DIY Installation Tips
You can save major money by installing tile countertops yourself, but if you’ve never worked with the material before, try to observe the process in person before you tackle your own project. Alternately, a YouTube search will pull up a number of tile-installation videos that can be very helpful. While every job is different, based on your counter configuration and the type of tile you choose, the following tips will help you get started on the right foot.
- Use the right substrate. Don’t lay tile over a plywood base. Grout (and some types of tile) absorb moisture, which will seep down and dampen the plywood, eventually causing it to delaminate and swell, which can lead to tiles heaving and popping. Use only tile backer board as a substrate to prevent this problem.
- Use a commercial tile wet saw. A good tile saw can make the difference between smooth, clean cuts or the chipped edges that can occur when you manually score and snap the tiles. Glass tile especially has a tendency to chip or scratch if not cut precisely, and a highly visible countertop is no place for poorly cut tiles. You can rent a tile wet saw for between $45 and $60 per day from a construction rental store.
- Make a dry layout on your counter. A dry layout means positioning every piece of tile before you actually start installing with adhesive. Think of it as an essential trial run.
- Use plastic tile spacers to achieve uniform joints between the tiles. Tile spacers are inexpensive and available in sizes between 1/16-inch and 1/4-inch so you can create a professional look no matter what your design.
- Arrange the cut ends of the tiles against the back of the countertop. Tiles come with smooth factory edges but after you cut one, the edge will be sharp. Position whole tiles, whenever possible, at the front and center of the countertop, and reserve cut tiles for the back edge. The backsplash will cover the cut edge.
- Only use the adhesive recommended by the tile manufacturer. Porcelain, for example, requires the use of porcelain adhesive, while thinset adhesive can be used for ceramic and natural stone tiles. Always read and follow the adhesive requirements of the manufactures.
- Use the correct trowel to spread adhesive. The tile manufacturer will specify a specific size of notched trowel. The notches let you spread a uniform base, which will ensure that the surface of your tiles is flat and even. Be particularly careful about even spreading of adhesive when laying translucent glass tiles—any irregularities will show right through.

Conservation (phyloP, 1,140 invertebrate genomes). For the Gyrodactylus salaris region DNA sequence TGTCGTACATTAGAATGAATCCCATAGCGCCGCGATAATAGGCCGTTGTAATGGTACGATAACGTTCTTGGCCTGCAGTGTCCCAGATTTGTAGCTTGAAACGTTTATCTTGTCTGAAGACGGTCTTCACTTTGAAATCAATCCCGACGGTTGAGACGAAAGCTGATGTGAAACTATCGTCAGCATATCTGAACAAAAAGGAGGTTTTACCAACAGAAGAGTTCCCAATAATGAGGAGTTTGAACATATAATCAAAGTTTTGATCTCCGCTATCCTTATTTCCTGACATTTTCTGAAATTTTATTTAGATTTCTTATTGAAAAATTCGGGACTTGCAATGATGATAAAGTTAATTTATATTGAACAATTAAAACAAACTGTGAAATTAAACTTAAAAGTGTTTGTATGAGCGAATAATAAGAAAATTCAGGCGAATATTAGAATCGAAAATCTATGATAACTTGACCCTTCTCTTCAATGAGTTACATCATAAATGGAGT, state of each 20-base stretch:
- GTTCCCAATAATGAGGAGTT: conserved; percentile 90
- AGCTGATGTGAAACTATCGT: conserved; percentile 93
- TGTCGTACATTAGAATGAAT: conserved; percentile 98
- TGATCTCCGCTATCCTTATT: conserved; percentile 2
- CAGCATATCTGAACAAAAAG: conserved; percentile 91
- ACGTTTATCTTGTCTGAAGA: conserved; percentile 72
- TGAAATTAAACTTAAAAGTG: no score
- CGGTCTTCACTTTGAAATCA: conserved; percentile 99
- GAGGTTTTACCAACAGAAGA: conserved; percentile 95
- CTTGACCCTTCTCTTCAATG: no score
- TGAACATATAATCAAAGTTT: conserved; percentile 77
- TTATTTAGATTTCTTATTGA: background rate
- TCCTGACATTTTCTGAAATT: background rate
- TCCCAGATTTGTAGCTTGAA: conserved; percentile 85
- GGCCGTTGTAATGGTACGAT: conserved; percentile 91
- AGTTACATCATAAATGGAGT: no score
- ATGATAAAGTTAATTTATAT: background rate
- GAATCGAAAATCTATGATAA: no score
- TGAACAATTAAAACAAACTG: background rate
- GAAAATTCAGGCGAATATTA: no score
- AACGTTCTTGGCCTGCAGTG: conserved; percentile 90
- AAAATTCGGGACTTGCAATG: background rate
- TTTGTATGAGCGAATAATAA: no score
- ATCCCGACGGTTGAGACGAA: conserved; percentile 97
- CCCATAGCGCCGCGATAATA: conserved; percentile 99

- Use the right grout. When installing ceramic, porcelain, or stone tiles, use sanded grout for joints that are 1/8-inch wide, or wider. Use unsanded grout for joints narrower than 1/8-inch wide. For glass tiles, use only grout that’s recommended by the manufacturer. Also, it takes at least 24 hours for tile to set, so be sure it has dried completely before grouting the joints.
Tile countertops are relatively easy to maintain, but they do require a minimum of care and upkeep to retain their good looks.
- Wipe down the countertop after meal preparation with a damp sponge or washcloth. Use an all-purpose kitchen cleaning spray when necessary to remove stubborn grease or grime.
- Avoid using acid-based cleaners such as vinegar or commercial cleaners that contain mineral acids. These can damage the surface of stone tiles and may remove the sheen from porcelain, glass, or ceramic.
- Use a small brush (an old toothbrush works well) to scrub away food deposits on grout lines.
- Seal grout lines at least once a year with an interior grout sealer that is compatible with the type of tile on your countertops. Pigmented sealers can stain natural stone tiles.
- Stone tiles are porous and should be sealed once or twice a year to protect them from staining.
- Wipe up spills promptly. Because grout—and some types of tile, such as stone—are porous, they can absorb liquid and remain damp, increasing the risk of mold or mildew growth.